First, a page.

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The ‘Austerian Subject’ and the Multiple Performances of Austerity

HITCHEN, ESTHER,JULIA,ULRIKE (2014) The ‘Austerian Subject’ and the Multiple Performances of Austerity. Masters thesis, Durham University.

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This thesis explores the current state of austerity in the UK, understanding it as multiple phenomena – as both discursive and as lived. Drawing upon UK political and policy statements, austerity is explored as a set of discursive formations. Governmental discourses generate the conditions of possibility for austerity to occur, through invoking a threatening future if the public deficit is not reduced. Yet, whilst discourses after the 2010 general election generated the notion of ‘we are all in this together’ in the face of adversity, this was quickly replaced by a binary between the ‘striver’ and the ‘shirker’. This constructs the idea that certain individuals are undeserving of governmental support, legitimating the uneven distribution of spending cuts across homes and bodies. This thesis also explores the idea of the Austerian subject – an ‘ideal’, as well as an ‘actually existing’ subject summoned in the governing through austerity. Yet, this is a blurred subjectivity, expressing elements of a disciplined, entrepreneurial, resilient and neurotic subject. The Austerian subject, therefore, has a paradoxical relationship with austerity. The thesis then explores how austerity is lived and felt in everyday life. This pays attention to the affective experiences of austerity and austerity as an affective atmosphere – how austerity generates collective affects and feelings that are transferred into different bodily experiences. This has been achieved through carrying out in-depth interviews with families affected by disability, as they have been disproportionately impacted by governmental spending cuts. These interviews highlight the multiple affective relations that ‘actually existing’ Austerian subjects have towards austerity – they struggle, adapt, contest and ‘get on with life’ – further showing how their relationship with austerity is paradoxical. Consequently, the thesis understands austerity as discursive and as lived in order to explore how, and with what consequences, austerity has become part of life today.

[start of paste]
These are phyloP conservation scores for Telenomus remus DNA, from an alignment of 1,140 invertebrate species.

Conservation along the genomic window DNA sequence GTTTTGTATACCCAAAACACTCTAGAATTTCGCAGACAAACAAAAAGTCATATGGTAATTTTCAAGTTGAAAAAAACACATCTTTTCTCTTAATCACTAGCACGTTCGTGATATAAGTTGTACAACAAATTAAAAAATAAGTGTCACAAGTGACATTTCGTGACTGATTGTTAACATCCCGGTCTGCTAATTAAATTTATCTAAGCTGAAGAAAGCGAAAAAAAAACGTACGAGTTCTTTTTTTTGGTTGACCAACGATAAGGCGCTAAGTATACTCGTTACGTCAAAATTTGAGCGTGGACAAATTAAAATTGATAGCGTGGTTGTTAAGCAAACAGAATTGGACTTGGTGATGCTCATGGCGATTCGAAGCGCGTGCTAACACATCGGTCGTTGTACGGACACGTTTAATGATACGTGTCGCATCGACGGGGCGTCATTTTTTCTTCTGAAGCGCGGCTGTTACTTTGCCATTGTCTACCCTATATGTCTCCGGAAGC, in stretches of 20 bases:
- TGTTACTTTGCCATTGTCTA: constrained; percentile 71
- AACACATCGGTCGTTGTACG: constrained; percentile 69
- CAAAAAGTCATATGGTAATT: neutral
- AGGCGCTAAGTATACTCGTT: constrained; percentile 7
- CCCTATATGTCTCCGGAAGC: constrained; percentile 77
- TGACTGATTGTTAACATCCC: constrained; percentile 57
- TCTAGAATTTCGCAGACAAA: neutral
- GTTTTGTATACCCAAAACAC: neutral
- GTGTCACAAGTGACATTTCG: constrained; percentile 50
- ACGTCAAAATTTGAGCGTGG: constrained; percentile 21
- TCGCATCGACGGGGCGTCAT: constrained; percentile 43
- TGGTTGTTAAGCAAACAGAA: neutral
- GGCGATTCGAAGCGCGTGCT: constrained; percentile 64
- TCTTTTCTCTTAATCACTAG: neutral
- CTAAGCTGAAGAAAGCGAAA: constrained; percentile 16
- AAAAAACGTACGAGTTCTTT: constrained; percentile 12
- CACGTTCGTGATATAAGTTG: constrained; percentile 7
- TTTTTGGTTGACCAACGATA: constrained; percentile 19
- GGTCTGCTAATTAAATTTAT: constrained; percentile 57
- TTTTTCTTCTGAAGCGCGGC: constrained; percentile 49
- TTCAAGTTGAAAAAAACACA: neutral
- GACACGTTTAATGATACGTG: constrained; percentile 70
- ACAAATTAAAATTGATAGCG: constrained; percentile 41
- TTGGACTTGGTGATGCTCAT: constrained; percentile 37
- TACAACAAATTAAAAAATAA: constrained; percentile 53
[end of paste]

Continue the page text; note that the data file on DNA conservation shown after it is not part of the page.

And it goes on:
Item Type:Thesis (Masters)
Award:Master of Arts
Keywords:"Austerity," "Discourse," "Performativity," "Biopower," "Affect," "Atmosphere"
Faculty and Department:Faculty of Social Sciences and Health > Geography, Department of
Thesis Date:2014
Copyright:Copyright of this thesis is held by the author
Deposited On:09 May 2014 12:21

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